I got this small book with a very clear goal: I want it to fill the gaps in my knowledge of English Literature. Why are the classics classics? How to tell if a book is technically good or bad? I wanted a general introduction and a bird’s-eye view of the subject before I dive into each historical era and specific authors and their works. But in the end, I have in my pocket more questions than when I started and realise the gaps are even bigger than I anticipated.
It’s one of the first books I read for my ‘Reading Oxford’ project. (For an explanation on that, see the end of this post here.) Strictly speaking, I can’t remember if English Literature, A Very Short Introduction by Jonathan Bate is actually on the original reading list for the first year Oxford English students. But I thought it too good to miss.
The book is pocket-sized, about 180 pages. I’m very impressed with the size of the book given the scope of the subject (the font size is quite small though). It’s not an easy book – it took me a whole week, reading and re-reading paragraphs and sometimes whole chapters, frowning intensely, a highlighter in hand.
Here’s the table of contents:
- Once upon a time
- What it is
- When it began
- The study of English
- Periods and movements
- Among the English poets
- Shakespeare and dramatic literature
- Aspects of the English novel
- The Englishness of English Literature?
A few people are discussed in greater detail than others. (‘How does the author decide whose life and work gets a paragraph and whose gets five pages?’) If nothing else, this little book piques my interest in many familiar but never-read authors, for example, Rudyard Kipling. I know about the Jungle Book, but to be honest, when did I realise Kipling wrote the Jungle Book? Not that long ago. And I had no idea he wrote other children’s books about English history that C. S. Lewis was clearly fond of, enough so that Lewis named the first Narnia children after one of the place names in Kipling’s Puck of Pook’s Hill. His Kim sounds intriguing and I am always fond of books that are suitable for both young and old.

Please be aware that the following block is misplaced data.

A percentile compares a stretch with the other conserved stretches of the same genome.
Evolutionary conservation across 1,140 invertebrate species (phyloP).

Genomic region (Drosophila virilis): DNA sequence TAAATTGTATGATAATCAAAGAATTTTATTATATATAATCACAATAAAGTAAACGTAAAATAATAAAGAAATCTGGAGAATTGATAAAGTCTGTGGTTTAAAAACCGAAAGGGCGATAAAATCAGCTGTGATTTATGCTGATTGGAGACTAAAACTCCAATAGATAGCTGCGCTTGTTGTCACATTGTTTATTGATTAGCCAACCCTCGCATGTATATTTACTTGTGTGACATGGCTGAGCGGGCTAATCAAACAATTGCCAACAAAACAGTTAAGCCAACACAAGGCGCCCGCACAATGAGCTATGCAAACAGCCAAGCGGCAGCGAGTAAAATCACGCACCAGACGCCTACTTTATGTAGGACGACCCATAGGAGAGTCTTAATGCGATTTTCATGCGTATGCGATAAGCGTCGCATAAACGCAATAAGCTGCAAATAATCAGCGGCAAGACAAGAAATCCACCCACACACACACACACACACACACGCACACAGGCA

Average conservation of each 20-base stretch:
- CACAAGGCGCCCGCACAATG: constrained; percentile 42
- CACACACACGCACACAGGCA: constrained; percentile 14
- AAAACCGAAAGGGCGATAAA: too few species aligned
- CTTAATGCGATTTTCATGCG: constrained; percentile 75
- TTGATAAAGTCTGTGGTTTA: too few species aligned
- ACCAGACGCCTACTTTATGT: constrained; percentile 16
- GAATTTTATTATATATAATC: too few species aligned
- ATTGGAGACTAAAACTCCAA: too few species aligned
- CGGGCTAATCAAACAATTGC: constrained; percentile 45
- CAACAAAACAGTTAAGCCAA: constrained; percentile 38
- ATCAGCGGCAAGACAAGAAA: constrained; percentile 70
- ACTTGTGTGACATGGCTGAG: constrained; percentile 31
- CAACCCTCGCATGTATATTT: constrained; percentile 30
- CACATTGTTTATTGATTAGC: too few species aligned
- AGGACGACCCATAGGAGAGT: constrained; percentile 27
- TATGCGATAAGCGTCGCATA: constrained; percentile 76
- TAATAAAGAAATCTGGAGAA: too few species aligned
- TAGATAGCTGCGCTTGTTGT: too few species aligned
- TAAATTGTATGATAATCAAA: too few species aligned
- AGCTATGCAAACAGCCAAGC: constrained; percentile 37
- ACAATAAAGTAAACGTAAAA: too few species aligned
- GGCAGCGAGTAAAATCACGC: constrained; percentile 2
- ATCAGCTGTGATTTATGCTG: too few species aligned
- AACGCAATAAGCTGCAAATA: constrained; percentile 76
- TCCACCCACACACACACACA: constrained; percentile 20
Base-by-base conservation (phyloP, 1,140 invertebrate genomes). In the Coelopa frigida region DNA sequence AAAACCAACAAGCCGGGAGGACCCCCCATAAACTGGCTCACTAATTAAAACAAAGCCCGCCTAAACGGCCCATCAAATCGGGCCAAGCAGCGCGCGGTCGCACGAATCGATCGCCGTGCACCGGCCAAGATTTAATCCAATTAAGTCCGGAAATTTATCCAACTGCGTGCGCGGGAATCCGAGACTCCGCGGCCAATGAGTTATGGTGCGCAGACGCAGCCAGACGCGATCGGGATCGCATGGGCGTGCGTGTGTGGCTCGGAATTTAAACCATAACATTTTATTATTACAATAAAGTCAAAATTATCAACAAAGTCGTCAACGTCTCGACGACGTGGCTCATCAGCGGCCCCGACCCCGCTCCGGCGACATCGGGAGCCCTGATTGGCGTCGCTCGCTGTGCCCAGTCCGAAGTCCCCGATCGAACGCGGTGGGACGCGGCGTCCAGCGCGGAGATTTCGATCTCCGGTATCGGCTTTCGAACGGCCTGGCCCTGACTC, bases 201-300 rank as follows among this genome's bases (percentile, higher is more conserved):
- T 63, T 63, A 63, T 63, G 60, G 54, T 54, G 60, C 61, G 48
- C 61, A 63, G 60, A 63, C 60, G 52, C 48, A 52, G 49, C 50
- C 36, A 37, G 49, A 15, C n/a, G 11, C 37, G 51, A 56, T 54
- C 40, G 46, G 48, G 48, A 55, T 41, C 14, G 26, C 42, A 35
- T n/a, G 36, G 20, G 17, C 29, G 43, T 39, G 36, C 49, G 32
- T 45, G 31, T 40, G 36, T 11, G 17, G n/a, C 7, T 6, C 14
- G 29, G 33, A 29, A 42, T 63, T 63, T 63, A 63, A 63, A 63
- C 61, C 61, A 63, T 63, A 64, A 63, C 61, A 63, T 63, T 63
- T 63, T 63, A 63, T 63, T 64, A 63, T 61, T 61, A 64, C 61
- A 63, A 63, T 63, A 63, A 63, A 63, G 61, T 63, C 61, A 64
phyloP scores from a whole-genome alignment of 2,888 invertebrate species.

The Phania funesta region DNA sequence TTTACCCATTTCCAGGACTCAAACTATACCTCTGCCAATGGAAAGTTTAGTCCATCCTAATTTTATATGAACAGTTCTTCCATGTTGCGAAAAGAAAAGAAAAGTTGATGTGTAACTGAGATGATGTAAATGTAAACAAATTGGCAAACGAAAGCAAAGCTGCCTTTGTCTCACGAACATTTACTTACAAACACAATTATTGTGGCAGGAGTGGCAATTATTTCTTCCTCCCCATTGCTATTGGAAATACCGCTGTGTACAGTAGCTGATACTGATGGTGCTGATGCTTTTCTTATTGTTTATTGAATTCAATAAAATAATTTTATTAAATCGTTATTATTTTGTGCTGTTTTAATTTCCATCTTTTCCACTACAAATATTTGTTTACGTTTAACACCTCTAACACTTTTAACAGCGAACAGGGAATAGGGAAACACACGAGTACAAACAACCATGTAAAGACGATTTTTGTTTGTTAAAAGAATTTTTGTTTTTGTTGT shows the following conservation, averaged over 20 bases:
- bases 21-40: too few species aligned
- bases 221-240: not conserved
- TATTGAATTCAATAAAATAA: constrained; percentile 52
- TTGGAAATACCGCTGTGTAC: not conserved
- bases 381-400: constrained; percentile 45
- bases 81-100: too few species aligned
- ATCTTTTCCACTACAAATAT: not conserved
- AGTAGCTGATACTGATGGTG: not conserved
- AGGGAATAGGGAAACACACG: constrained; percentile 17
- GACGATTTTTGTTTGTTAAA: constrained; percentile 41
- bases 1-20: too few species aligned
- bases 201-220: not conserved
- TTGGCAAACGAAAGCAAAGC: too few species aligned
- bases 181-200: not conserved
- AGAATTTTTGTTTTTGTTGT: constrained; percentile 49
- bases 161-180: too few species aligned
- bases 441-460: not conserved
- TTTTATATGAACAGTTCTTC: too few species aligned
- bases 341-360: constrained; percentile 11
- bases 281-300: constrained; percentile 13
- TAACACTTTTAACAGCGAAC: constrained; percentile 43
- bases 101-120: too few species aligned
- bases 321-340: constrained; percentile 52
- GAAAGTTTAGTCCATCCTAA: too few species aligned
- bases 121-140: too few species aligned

Another person I was glad to have made acquittance of was Dr Samuel Johnson. I had never heard of him and I doubt any title of his would ring a bell to you. He was one of the pioneers of English criticism. The author certainly sounds very impressed by Dr Johnson: “Johnson single-handedly revived the essay as a literary genre with The Rambler in which he pronounced twice weekly (publication Tuesdays and Saturdays) on books, on politics, on morals, on life.” With my 2020 mind, I understand it as publishing two blog posts every week, freshly written: on ‘October’s Most Anticipated New Releases’ and the winner of the Booker Prizes, on the national and worldwide COVID situation including NHS reports and school agendas, on the abortion cases in the North East of England, and on his travel to the Scottish highlands, and ‘how healthy diet and daily exercise keep you out of the lockdown gloom’. That’s amazing!
But Dr Johnson did more than writing two blog posts per week. He also “single-handedly complied A Dictionary of the English Language” (1755). After that, he published the complete plays of Shakespeare with commentary (1765).
And the author gives one, in my opinion, very high compliment to the man: it seems that his life and work embodied the essence of ‘Englishness’ for a long time even after his lifetime: “the richness of the language, admiration for Shakespeare, a refusal to be bullied and bossed around, a sense of humour and of the ridiculous, good classical actors, a love of gossip and an interest in the quirkiness of individual lives, robust opinions and melancholy realism, the capacity to survive so long as there is access to a cup of tea.” What a marvellous description!
This thing about ‘a cup of tea’ – its comforting effect and healing power have never ceased to amaze me, not just by witness of the number of cups of tea consumed by my colleagues – I really believe they believe that the worst enemies and hardest tasks can be overcome with the aid of a cuppa, and most importantly, CANNOT without one – and also the affection shown to me even when the kettle and tea bags are three floors up. I once watched a documentary about the Battle of Britain and there was an interview with a now old but remarkably sharp-minded Spitfire pilot, young and dashing at the time. His plane was shot down and he crashed into farmland, presumably somewhere on the east coast. He was soon searched out by the locals and taken home, “and they gave me a cup of tea”. I don’t think I’ll ever forget that.
I’m completely off topic. The ‘Englishness’ of England is a fascinating thing. If you’re even remotely interested in English Literature, which is as glorious as the Renaissance paintings in Europe, but in the form of words, read this book.